“When I was in elementary school, I looked up to the middle schoolers who would help out teachers and the office staff on Thursdays in awe. I wanted to be them, be the mature, helpful student who everyone seemed so grateful for. So it was no surprise that once I entered middle school, I immediately began helping them with various tasks, from organizing supplies to tutoring struggling math students. On the last day I helped out there, I was given a card. Scrawled in shaky handwriting were notes from the kids I had tutored, expressing their thanks for helping them understand math a little better. It was an epiphany. I had become the middle schooler that once was my first role model.
Ever since first grade, I loved playing soccer. I played AYSO soccer throughout most of my childhood. On games during the weekend, where little kids chased dreams of scoring a goal and being the hero of the game, the “yellow-uniformed people” as I saw them were always there to make sure the game was safe and fun for everyone. I remember asking my coach, “Why do they always come out to referee our games when they don’t even know us? Do they get paid?” My coach responded, “No, they don’t get paid. They’re just good people who want to help.” After that, the way I saw the referees changed. While everyone cheered for the new hero who scored the winning goal, I saw who the real heroes were: the referees, dedicating their time and energy for the happiness of kids. As soon as the organization would allow me, I became a AYSO Youth referee. Now I play club soccer, but I still continue to referee for AYSO soccer, giving back to the community that helped me find my first passion.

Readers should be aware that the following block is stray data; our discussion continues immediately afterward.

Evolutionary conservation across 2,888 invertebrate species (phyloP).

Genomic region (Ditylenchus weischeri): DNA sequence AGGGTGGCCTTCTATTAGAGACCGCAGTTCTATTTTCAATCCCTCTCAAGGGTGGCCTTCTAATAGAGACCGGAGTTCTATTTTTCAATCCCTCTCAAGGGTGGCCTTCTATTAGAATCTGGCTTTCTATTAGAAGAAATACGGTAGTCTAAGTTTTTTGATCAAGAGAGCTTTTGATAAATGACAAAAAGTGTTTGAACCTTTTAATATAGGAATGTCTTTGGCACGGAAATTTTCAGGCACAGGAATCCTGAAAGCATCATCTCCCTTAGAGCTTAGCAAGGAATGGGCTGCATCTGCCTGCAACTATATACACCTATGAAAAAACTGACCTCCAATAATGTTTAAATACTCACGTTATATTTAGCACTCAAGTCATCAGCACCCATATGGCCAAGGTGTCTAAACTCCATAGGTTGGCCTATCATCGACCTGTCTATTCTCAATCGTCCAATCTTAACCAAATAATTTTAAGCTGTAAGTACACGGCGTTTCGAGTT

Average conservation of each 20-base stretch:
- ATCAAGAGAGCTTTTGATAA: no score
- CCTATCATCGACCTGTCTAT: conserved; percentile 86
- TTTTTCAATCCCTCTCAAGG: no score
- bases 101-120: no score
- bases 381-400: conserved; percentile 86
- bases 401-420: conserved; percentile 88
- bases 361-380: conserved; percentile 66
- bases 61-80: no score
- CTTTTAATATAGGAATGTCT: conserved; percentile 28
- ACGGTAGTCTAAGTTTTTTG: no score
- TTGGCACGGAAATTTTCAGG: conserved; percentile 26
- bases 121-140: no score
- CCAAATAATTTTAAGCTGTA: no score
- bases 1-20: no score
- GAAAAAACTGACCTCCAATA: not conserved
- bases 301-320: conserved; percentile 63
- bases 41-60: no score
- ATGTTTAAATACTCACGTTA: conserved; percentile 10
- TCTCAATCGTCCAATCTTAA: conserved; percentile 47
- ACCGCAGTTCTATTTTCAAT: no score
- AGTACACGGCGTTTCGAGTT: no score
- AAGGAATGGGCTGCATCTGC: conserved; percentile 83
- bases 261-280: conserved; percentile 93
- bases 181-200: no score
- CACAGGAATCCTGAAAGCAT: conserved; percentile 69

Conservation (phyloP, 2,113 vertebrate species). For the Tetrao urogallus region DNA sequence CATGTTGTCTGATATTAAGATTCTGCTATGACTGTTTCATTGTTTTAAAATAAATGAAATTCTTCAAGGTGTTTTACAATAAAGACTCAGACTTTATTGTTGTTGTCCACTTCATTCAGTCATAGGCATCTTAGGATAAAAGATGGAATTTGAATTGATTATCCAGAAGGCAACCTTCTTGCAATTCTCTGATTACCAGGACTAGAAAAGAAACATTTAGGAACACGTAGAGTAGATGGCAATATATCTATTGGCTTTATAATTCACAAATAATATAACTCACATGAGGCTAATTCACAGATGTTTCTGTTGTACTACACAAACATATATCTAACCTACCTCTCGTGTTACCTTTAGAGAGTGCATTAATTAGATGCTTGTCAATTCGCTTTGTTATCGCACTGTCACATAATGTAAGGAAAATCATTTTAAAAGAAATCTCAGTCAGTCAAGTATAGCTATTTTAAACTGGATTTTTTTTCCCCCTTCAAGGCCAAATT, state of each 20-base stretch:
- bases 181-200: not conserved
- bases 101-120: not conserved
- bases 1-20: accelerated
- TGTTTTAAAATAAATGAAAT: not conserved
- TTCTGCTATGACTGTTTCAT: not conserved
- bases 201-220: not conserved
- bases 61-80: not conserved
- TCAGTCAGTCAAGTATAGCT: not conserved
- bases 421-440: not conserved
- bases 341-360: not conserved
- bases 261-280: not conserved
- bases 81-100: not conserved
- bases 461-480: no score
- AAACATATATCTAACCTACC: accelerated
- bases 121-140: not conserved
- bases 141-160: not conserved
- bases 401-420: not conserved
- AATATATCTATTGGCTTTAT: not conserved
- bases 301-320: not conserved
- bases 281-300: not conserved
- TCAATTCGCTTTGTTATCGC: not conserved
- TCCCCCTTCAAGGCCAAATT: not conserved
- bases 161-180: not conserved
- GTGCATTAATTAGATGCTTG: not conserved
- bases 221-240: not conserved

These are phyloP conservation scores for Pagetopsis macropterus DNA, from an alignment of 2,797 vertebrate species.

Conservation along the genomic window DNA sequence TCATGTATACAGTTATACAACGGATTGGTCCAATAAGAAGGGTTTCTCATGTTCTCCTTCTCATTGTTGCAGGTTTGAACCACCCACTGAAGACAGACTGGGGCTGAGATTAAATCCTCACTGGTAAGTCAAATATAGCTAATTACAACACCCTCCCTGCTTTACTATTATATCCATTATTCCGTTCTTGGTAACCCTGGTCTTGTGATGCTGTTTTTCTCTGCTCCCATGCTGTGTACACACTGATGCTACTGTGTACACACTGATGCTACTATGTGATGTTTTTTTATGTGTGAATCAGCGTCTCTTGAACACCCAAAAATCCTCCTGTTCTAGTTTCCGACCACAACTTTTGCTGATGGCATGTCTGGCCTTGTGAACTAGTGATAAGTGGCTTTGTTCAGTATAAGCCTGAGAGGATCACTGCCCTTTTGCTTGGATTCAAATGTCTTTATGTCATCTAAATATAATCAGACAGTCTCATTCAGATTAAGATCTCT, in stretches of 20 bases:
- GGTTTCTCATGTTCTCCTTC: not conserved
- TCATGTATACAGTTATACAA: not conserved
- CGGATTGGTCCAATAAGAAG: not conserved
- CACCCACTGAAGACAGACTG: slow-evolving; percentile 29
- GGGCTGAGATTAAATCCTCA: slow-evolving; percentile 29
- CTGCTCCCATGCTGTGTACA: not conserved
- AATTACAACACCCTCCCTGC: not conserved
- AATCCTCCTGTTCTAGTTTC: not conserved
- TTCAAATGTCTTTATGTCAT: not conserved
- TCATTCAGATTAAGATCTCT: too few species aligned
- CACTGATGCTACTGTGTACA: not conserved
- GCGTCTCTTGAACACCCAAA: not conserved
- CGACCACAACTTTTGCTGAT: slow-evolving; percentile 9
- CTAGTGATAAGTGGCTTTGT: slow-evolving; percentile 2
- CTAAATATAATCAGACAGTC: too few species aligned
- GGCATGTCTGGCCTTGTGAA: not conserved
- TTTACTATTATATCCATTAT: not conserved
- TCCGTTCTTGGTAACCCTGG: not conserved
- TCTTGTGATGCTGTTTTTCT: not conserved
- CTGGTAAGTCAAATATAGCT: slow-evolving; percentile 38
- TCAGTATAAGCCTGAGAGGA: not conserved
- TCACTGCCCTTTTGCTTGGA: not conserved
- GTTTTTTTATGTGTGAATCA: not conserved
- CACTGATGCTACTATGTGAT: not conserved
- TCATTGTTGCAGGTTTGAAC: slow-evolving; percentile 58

I love to try new things. I remember in seventh grade I would pass by a park or a school and notice kids wearing identical shirts, helping out with a sports event or service event. I asked my mom where I could possibly find a place that would direct me to help out all people that needed help. That’s how I found Lion’s Heart. Now I’ve volunteered at the Rose Bowl Parade, the Second Harvest Food Bank, marathons, plant nurseries, educational events, you name it. These were opportunities as a little kid I would never imagine myself doing. I dreamed of being able to have the power to help others, however small or large the impact. Now I’ve achieved that dream that little me had.
I’m a junior in high school now, and I’ve realized that all these seemingly small experiences have formed the very basis of the person I am today. These supposedly insignificant things have become important to my identity; without them, I would not be the person I am today. This is why volunteering is so important: there is so much to the human self and potential you can unlock.
As teenagers, we are going through a crucial stage of development toward adulthood. And thus, the experiences and lessons we get from volunteering are crucial for our growth as a knowledgeable and empathetic human being.